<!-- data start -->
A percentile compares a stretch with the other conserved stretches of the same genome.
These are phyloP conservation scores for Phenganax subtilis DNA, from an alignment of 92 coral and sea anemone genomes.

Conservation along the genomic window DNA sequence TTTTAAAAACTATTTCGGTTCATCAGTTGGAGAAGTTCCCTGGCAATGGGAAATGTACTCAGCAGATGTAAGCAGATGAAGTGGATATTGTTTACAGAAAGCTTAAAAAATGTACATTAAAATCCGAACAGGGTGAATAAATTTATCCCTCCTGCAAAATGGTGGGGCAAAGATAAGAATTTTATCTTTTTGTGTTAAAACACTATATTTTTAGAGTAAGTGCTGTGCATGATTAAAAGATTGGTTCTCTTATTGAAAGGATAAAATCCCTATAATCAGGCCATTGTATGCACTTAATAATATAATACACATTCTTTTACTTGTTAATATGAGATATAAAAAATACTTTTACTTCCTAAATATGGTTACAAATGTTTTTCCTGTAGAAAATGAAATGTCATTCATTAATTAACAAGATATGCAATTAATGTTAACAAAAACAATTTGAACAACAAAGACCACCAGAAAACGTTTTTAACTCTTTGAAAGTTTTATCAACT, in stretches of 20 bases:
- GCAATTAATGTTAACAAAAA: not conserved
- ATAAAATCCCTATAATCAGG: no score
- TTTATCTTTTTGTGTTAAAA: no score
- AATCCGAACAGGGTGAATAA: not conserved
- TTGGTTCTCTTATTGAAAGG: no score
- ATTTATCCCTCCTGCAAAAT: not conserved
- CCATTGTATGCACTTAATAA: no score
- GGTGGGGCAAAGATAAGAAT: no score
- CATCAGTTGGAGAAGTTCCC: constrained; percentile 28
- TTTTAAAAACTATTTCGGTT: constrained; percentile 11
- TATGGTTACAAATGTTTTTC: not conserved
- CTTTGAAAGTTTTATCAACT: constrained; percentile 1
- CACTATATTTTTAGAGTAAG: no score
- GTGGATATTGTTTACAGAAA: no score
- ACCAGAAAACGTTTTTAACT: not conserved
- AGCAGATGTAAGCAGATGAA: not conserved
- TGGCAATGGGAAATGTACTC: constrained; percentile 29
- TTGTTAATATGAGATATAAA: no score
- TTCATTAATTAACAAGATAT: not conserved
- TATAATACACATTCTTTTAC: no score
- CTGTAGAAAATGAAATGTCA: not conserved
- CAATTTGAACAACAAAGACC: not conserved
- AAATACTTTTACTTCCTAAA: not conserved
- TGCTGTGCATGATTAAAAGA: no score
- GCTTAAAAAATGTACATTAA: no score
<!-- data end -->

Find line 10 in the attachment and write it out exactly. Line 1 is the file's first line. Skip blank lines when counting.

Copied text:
- CCATTGTATGCACTTAATAA: no score